Fun

Samurai Tut


Need something to do in San Francisco?

  • King Tut, de Young Museum, June 27, 2009 through March 28, 2010
  • Lords of the Samurai, Asian Art Museum, June 12 through September 20, 2009

Thighs, Ponzu, Spam, Steak, and BiscuitPeachGingerCrack


My sister’s in town for business, so…

No, wait, let me start again.

My lovelytalentedarticulatestylisheducatedsensiblesuccessful sister’s in town for business, and arranged to come in early so we could spend Saturday together in San Francisco, and Sunday down at my house.

Friday, while working from home, I prepared for her visit by lighting up the smoker and preparing a double batch of spicy smoked chicken thighs. I think she’d have disowned me if I’d shown up at the airport without them.

Saturday, I picked her up at SFO and handed over the chicken, then we bummed around Japantown and Chinatown for a few hours (praising the heavens that our mother was not along to see the everything-must-go final-auction-starts-at-noon Chinese antique shop), sat impatiently in the bar for several hours while the hotel prepared our rooms, and then headed out for dinner and Spamalot. Since both hotel and theater were in the theater district (which should be renamed the theater&bum district), all we needed was a good place to eat, and a Zvents search turned up Ponzu, an asian fusion place that has some delicious food. Whatever else you get there, order the kalbi beef and the fried chickpeas, and eat them together. Trust us on this one; we ordered a second helping of the beef to use up the leftover chickpeas.

After that, it was off to Spamalot, which Ticketmaster shamelessly lied about the cast of, but the touring cast was by no means a disappointment. It’s a terrific show, very Python but hip, and I wouldn’t be surprised if it came back to SF for a longer run in the future.

Inexplicably, the rows in front of and behind us emptied out completely at intermission, and we heard one of the groups complaining about John O’Hurley’s inauthentic British accent. In Spamalot. Monthy Python. Farce. They just couldn’t get past it. Either they were season-ticket-holding Serious Theatre Patrons™, or they inhaled a bit too much of the pot smoke that was drifting in from the nearby exit door, and were just friggin’ high.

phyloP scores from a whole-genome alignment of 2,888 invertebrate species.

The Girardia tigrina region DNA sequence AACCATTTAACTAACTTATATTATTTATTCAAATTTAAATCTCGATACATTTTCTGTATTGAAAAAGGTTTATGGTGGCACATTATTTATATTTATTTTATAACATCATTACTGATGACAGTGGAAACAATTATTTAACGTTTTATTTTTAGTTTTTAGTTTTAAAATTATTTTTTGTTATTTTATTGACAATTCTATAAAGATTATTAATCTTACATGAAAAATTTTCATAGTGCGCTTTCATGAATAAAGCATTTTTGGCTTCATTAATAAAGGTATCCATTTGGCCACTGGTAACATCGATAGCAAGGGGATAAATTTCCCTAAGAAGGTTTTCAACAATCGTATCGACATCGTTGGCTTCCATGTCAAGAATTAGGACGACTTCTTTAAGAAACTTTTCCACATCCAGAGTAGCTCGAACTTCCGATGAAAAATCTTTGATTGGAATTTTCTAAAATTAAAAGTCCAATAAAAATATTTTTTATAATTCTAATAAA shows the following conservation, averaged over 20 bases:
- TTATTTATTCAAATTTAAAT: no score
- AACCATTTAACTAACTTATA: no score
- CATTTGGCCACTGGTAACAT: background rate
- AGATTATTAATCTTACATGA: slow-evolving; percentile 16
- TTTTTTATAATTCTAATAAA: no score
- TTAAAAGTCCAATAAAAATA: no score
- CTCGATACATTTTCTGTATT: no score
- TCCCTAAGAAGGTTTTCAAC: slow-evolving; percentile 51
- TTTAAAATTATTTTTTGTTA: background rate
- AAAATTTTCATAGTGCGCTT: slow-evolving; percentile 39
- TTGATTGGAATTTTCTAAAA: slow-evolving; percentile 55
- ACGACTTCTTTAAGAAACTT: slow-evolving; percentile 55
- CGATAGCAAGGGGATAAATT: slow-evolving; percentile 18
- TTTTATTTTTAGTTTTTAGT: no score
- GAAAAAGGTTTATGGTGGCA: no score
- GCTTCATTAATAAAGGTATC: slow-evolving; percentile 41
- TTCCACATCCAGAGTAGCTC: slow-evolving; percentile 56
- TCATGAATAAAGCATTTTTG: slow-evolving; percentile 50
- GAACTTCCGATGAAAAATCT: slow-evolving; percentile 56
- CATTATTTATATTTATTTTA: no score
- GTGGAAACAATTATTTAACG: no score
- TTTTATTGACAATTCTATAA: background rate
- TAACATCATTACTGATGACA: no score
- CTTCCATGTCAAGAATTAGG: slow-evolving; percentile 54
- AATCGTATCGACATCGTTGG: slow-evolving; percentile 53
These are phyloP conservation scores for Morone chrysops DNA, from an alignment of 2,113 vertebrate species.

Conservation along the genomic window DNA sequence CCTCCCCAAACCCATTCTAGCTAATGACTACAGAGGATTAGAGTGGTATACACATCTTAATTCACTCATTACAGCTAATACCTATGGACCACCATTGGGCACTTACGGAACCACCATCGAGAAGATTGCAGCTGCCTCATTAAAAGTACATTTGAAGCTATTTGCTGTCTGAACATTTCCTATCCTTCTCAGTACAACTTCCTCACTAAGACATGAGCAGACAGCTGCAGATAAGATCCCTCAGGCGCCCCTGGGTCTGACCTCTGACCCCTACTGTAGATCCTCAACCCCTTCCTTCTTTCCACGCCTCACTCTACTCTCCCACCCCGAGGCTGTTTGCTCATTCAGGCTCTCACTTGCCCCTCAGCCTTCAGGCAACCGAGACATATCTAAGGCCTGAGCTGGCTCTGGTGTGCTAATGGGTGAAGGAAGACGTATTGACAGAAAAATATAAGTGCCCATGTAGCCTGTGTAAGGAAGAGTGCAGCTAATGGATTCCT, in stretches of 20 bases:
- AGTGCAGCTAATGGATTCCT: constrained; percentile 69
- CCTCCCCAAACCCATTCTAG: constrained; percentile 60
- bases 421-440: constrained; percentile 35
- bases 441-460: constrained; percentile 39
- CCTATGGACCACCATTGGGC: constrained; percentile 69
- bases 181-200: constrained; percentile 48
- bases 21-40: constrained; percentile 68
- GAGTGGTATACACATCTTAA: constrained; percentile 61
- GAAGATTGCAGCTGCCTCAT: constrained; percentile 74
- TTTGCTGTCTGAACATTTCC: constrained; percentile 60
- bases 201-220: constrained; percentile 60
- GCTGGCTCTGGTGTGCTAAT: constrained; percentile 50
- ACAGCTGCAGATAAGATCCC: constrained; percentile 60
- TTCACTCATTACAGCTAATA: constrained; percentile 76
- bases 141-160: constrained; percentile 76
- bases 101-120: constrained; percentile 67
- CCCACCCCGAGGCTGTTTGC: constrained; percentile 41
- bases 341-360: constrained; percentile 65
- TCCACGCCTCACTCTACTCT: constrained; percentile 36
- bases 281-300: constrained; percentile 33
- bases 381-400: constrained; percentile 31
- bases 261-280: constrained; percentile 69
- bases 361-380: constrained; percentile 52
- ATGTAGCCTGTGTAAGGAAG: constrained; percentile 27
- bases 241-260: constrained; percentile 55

Sunday morning, it was off to my house, which, for a change, was quite clean in the rooms that weren’t sealed off. More chicken was consumed, and for dinner, giant juicy Costco steaks, coated with rub and tastefully incinerated on my nuclear grill at a safe and comfortable 725°. Served with cheesy toasts and wine, life was good. Also surprisingly grownup-like, with candles and music and a centerpiece and both of our laptops shoved firmly to the side. Not at all like my usual combination of a frozen dinner and a web browser.

Dessert was the fresh peaches she brought from Chicago, sliced, sugared, and milked, on freshly-baked canned biscuits, topped with crushed Shouga Tsumami (aka “Ginger Pinch”, aka “Ginger Crack”, aka “Ohmygodthesearegoodgivememore”).

Flexible, Cuddly


Out of nowhere, I remembered her first name, and Google turned up a solid link to her last name: Jennifer Collins. Sadly, her career in the circus arts doesn’t seem to have prospered enough to turn up any news since 2003. I don’t know how she compares technically to other contortionists, but as an entertainer, with a warm, funny stage presence, she’s top-notch.

The truth about Death Knights…


In the new World of Warcraft expansion, Death Knights are a playable class of formerly-dead, formerly-enslaved minions of the Big Bad. Even freed of their loyalty to the evil Lich King, they’re, um, not very nice people, specializing in pestilence, disease, corruption, raising the dead, and assorted other unsavory hobbies.

Naturally, this led 99.94% of the customers who created one to choose a grim, death-y, stupid name. I went a different route. In the previous expansion, the race of draenei were added to the game with “Hollywood Russian” accents, so I created a female draenei with a name that used the accent to project her cheery outlook on after-life: Vanakudl.

The armor available for the first ten levels made me wonder if I shouldn’t have named her HelloSailor, but eventually she acquired a grim, cold-blooded killer look that just wouldn’t do. So I followed Arthur’s advice and made her an herbalist, sending her around the world to gather flowers.

This morning, I was presented with a bit of commisioned fan-art:

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Frequently bought together


Gosh, I can’t imagine why…

Dr Horrible costume parts

(now available on DVD from Amazon, it’s Dr. Horrible’s Sing-Along Blog!)

”…and that’s why we had to put him down”


This is claimed to be a real product, not just a design concept, but I can’t imagine anyone actually using one. Certainly not in a home with kids, pets, or, say, people. I understand the motivation, but antlers at ankle level?